2008 Ford Explorer, v-6, 140,000 miles. Went on a long trip. When we pulled into our driveway I smelled antifreeze. Checked it and it was indeed low. I filled it and checked it the next day and was low again. Took it to the local chain shop and it had blown the thermostat housing AND the water pump was leaking at the weep hole. got it home and the vehicle was not coming up to temperature. Carried it back and it was just a bad thermostat. Got it fixed at no charge this time. Got it home and smelled antifreeze. after some checking discovered the radiator was cracked. Carried it back and got it fixed only to smell antifreeze when I got home. Now there is fluid in the intake area. Other than finding a new shop, what would cause ALL these issues at the same time. To my knowledge, the car has never been run hot. Could it be building too much pressure? Any information would be appreciated.
Have you checked the level of your antifreeze since all the work (engine cold, take radiator cap off). I had to replace the housing on mine, and there was a vast amount of antifreeze spilled behind it in the intake area - had to use a little stepladder to see, and it took a lot of effort to wipe it all out. Did you look at that area before? It could have still been there and when the engine warms up you’ll smell it.
I would recommend that you have a different shop (NOT a chain-run operation) check for the presence of combustion gases in the coolant. They can do this with their emissions “sniffer”.
If they do find evidence of combustion gas in the coolant, then it would appear that you have a breach in either one of the head gaskets, or perhaps in an intake manifold gasket.
Yes, we cleaned it well and check it hourly. It is physically still leaking
Leaking with the engine off?
That plastic housing has 3 bolts that can easily be overtightened (something like 76-85 INCH pounds)-maybe cracked the housing again.
Other than checking/replacing the radiator cap with an OEM, just in case it is rated too high, I would go with @VDCdriver’s advice. And I agree, a small owner-operated shop can sometimes give better and more personal service than a chain run shop.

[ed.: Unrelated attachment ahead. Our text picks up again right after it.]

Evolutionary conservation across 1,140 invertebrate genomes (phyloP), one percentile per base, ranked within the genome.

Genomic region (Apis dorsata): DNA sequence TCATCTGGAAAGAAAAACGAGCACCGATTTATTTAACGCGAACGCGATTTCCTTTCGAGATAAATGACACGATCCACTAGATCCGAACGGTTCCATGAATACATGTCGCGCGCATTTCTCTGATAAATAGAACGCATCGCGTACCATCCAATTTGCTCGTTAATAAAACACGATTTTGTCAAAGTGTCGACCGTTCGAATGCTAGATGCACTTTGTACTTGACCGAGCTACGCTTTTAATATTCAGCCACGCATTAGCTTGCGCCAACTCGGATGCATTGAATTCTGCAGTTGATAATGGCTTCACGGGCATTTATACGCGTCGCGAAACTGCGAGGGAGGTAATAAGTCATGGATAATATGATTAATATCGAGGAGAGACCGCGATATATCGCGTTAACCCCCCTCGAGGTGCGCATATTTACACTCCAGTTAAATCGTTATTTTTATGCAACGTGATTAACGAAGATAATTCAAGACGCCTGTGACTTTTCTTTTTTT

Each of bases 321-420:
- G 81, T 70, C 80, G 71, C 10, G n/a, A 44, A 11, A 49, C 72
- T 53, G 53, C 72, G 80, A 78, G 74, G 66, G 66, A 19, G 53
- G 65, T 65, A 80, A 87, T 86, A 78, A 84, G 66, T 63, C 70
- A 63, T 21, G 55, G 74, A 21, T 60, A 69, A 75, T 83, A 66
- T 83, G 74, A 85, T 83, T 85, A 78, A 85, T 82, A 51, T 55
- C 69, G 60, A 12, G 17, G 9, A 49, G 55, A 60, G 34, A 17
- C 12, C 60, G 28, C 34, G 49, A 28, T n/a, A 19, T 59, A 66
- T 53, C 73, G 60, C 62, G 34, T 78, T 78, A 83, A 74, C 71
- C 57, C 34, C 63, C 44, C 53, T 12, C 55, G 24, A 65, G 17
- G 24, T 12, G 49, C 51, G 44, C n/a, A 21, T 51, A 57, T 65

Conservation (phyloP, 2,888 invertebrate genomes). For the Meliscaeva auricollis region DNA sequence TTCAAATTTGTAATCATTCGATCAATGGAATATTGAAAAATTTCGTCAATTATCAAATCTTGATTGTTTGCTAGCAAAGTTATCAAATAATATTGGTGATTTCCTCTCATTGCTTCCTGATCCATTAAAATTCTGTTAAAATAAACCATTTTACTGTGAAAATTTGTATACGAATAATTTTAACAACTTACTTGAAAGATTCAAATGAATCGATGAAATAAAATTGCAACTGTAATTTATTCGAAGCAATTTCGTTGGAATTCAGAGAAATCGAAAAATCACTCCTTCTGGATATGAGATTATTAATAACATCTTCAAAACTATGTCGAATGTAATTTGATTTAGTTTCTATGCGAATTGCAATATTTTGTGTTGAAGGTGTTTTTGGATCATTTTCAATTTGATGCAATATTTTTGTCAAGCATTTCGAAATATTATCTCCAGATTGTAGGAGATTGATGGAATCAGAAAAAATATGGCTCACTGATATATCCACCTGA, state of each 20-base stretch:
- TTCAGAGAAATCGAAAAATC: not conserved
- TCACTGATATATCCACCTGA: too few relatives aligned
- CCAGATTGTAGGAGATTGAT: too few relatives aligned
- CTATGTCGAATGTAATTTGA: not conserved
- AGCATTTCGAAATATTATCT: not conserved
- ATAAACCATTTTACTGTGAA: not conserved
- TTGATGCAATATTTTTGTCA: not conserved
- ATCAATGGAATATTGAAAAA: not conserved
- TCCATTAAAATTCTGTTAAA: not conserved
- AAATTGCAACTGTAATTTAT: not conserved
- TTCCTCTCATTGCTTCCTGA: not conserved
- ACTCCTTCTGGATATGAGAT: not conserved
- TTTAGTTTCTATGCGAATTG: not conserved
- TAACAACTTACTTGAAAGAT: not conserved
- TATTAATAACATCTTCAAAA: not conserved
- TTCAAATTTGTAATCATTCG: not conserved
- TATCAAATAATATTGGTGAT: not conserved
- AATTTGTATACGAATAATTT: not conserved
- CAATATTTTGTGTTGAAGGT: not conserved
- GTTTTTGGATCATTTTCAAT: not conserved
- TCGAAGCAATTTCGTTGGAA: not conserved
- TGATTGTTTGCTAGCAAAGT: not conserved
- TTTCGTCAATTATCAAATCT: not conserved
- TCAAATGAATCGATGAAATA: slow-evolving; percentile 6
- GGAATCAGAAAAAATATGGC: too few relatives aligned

Agree with VDC but not maintaining the coolant can also cause a degrading of all these systems. Coolant needs to be replaced from time to time. Otherwise though pressure from a head gasket can cause problems like this too.
Also, fixing one leak will cause the pressure to increase and the next weak link will pop. I replaced the radiator and hoses on my uncle’s old truck and then the heater core sprung a leak.
Over-pressure in the cooling system damaged the metal thermostat housing? Then you discover the radiator is cracked too? And the water pump is leaking? To me that sounds like a head gasket problem should be the first suspect. Shops have relatively simple checks for that. That’s probably the next step. There’s some slight chance the problem isn’t the head gasket, but that radiator cap has failed and isn’t releasing pressure like it should. You’ll have had to lived the life of a saint for it to be that though … lol …
Except for the water pump all the parts damaged were plastic.
The water pump and thermostat housing seeping coolant were easy observations and probably not the major leak in the system. Under-filling the cooling system caused you to return for an unnecessary second thermostat replacement.
The coolant in the valley is probably spilled from the repairs. Fill the cooling system yourself and monitor the level. Don’t ask for someone to search for a failed head without a valid symptom, they may condemn the head gaskets even if there is no problem.
George, look at a Dorman 902860 for a picture of it. Has a plastic upper and lower housing.
I replaced this on mine-had to re-replace the thermostat within a weeks time. The little rubber gasket on the bottom did not impress me much; if those metal bolts were overtightened, I can see that gasket failing pretty easily.
OP, is it leaking with the engine off?
Get a mirror on a stick at any parts store (pocket sized if you have large pockets, extendable, flexible) and try to see just where the leak is. That housing has a seam between the upper and lower, the gasket on bottom, an O ring on the temperature sensor, and three hoses hooked to it.
Maybe already mentioned above, but with these symptoms OP should also verify the radiator fan(s) are running when they should. My Corolla blew a hole in its radiator one time b/c the rad fan stopped working in stop and go traffic.